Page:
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When is a conspiracy theory not a theory?
December 27, 2006 11:07 PM   Subscribe

Hitler's Carmaker:
While GM was mobilizing the Third Reich, the company was also leading a criminal conspiracy to monopolistically undermine mass transit in dozens of American cities that would help addict the United States to oil.
--Edwin Black, author of IBM and the Holocaust explains why the U.S. dependency on oil is no accident. Not everyone agrees, of course.
posted by craniac (38 comments total)

 
Aw, come on, everybody knows Volkswagen was Hitler's car.
posted by wendell at 11:26 PM on December 27, 2006


A self-Godwined FPP. Not the first, but worthy of the hook on its own lack of merits. 5...4...3...2...
posted by paulsc at 11:27 PM on December 27, 2006 [1 favorite]


As a boy there was conspiracy in the air about this... http://en.wikipedia.org/wiki/Paddington_tram_depot_fire
posted by mattoxic at 11:31 PM on December 27, 2006


In terms of a corporate spreadsheet, buses make more sense than light rail. If you need a new line to support a new area, then if you've got enough buses for it and roads are in place, you're good to go.

The roadbed is expensive, but the bus company doesn't pay for it. For a trolly, though, they not only have to buy cars (for about the same money as buses per unit carrying capacity, so that expense is a wash when comparing the two) but they also have to lay track, which means the capital cost is vastly higher, and it will take a long time before they can start providing service.

Roads and tracks both wear out and both have to be maintained. But road maintenance is not paid for by a bus company. Track maintenance is an expense for the trolly line, because they own the track and no one else uses it.

So if a mass transit corporation wants to support a certain number of riders from a certain geographical area, buses are much cheaper.

But still not cheap enough. There are hardly any private bus companies any more. Nearly every major mass transit system in the nation now, even bus-based, is supported by a massive government subsidy because they cannot survive solely on fares. But if they tried to run trollies, they'd be even more expensive. (No one ever accused the MTA of running efficiently.)

There are people who see conspiracies behind everything that happens that they don't like. But that doesn't mean it's true.
posted by Steven C. Den Beste at 11:31 PM on December 27, 2006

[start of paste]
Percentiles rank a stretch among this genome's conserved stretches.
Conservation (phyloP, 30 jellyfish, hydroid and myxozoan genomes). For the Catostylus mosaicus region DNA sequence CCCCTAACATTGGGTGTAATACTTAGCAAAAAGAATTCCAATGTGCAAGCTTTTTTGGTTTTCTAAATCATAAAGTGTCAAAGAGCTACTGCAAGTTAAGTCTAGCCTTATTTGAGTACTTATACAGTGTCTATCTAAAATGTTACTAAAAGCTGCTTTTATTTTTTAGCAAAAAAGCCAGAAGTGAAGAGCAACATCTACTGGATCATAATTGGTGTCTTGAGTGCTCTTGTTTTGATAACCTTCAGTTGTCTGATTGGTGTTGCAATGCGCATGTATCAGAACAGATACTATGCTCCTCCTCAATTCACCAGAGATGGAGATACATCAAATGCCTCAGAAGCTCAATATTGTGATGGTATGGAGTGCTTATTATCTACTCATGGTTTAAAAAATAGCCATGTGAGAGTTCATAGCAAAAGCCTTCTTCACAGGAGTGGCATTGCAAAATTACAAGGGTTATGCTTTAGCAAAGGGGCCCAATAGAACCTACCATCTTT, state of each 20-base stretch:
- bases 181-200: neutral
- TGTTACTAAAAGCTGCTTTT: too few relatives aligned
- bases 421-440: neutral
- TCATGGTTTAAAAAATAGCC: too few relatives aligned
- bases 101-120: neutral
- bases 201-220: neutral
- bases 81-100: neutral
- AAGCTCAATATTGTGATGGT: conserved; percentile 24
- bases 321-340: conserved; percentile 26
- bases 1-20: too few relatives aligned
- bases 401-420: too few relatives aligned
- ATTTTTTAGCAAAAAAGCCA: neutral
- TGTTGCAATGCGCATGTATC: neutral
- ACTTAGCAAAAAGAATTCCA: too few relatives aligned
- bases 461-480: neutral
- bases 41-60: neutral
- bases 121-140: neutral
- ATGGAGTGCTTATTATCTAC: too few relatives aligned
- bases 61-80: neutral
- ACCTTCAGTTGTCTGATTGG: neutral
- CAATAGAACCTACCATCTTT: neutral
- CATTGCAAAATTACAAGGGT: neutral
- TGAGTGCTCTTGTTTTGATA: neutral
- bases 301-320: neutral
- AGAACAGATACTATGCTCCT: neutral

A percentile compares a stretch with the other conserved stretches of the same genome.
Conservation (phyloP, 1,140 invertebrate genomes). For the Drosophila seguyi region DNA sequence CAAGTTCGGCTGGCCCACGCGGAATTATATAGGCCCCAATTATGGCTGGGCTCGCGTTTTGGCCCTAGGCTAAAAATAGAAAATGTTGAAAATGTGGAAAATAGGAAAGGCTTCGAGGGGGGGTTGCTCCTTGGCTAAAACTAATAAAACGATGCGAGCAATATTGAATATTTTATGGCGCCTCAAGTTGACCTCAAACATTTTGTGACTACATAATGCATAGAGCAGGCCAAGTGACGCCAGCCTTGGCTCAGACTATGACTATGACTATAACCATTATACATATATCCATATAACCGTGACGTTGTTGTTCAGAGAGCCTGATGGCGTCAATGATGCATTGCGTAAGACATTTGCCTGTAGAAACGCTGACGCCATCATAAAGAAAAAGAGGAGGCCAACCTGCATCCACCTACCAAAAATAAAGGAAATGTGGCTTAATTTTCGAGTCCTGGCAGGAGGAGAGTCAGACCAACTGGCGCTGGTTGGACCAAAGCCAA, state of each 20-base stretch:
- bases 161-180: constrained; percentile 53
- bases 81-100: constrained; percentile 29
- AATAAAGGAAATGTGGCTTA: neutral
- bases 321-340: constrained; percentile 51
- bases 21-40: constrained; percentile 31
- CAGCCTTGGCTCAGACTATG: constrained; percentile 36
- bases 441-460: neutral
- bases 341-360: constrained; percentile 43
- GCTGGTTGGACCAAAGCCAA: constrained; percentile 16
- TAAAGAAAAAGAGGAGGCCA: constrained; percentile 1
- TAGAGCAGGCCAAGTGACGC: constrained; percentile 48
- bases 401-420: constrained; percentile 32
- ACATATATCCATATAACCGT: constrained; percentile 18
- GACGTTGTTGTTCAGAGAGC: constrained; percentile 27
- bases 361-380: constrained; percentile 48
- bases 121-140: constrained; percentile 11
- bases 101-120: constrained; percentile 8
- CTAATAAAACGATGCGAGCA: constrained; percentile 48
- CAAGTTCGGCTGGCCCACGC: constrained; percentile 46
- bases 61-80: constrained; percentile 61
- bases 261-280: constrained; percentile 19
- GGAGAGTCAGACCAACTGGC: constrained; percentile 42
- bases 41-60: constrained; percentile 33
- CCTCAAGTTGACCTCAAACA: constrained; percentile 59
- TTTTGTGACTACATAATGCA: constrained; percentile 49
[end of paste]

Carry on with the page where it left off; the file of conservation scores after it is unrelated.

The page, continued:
So if a mass transit corporation wants to support a certain number of riders from a certain geographical area, buses are much cheaper.

Alternatively, do as the automotive industry does and pass on the capital costs for roads, maintenance, and military-based energy acquisition on to the public.

If the subway and streetcar folks had only figured this out before the GM-led cabal, our energy and war policies might have been dramatically different today.
posted by Blazecock Pileon at 11:38 PM on December 27, 2006


. Nearly every major mass transit system in the nation now, even bus-based, is supported by a massive government subsidy because they cannot survive solely on fares.

Whereas highways pay for themselves!

Oh wait... roads cost upwards of a million dollars per lane-mile, and often run far higher than that, and that is just for initial construction.

You undermined your own point.
posted by Tacos Are Pretty Great at 11:48 PM on December 27, 2006


The thing is, the conspiracy was pretty well documented, it's just arguable whether it made that much of a difference compared to the increasing popularity of the automobile.

I still find GM's late involvement with Opel, through the placement of U.S. executives on the board of directors, rather interesting, in a creepy sort apolitical, transnational megacorp sort of way.


The company's 1939 annual report, released in April 1940, stated: "With full recognition of the responsibility that the manufacturing facilities of Adam Opel A.G. must now assume under a war regime, the Corporation has withdrawn the American personnel formerly in executive charge… and has turned the administrative responsibilities over to German nationals."


However, GM was still masquerading. By the summer of 1940, a senior GM executive wrote a more honest assessment for internal circulation only. He explained that while "the management of Adam Opel A.G. is in the hands of German nationals," in point of fact, GM is still "actively represented by two American executives on the Board of Directors."

posted by craniac at 11:48 PM on December 27, 2006


Yes, I'm sure that it was a huge nazi/oil industry/car industry conspiracy that put all those disposable incomes into the hands of US citizens after the war! Brilliant!

I know, let's lose a war in a truly dramatic, Wagnerian conflagration so that the winner, who comes out relatively unscathed compared to the rest of the world and has a massive remaining manufturing base and vast natural resources to take up the slack, has an enormous economic boom and thereby becomes dependent on a consumer culture! Huzzah! What a great plan Adolph!
posted by Pollomacho at 12:00 AM on December 28, 2006 [1 favorite]


undermining mass transit would be good business sense for GM.

It's really hard to add mass transit after the fact (especially rail), so it's good business sense for an auto maker to put forth every conceivable argument against it.
posted by Tacos Are Pretty Great at 12:42 AM on December 28, 2006


You undermined your own point.

Not at all. I began my post with the words "In terms of a corporate spreadsheet..."

Highways cost millions. So do railroad tracks. But back when trolly companies and bus companies were still private endeavors, the critical difference between them was that the bus companies didn't have to pay for the highways, whereas the trolly companies did have to pay for the rails they used.
posted by Steven C. Den Beste at 12:45 AM on December 28, 2006


explains why the U.S. dependency on oil is no accident.

No accident? Are you kidding? Is there some conspiracy between Fat Kids and Cake?
posted by delmoi at 12:54 AM on December 28, 2006


Perhaps they like cake?
posted by cytherea at 1:18 AM on December 28, 2006


Those scheming fat kids.
posted by Pollomacho at 1:26 AM on December 28, 2006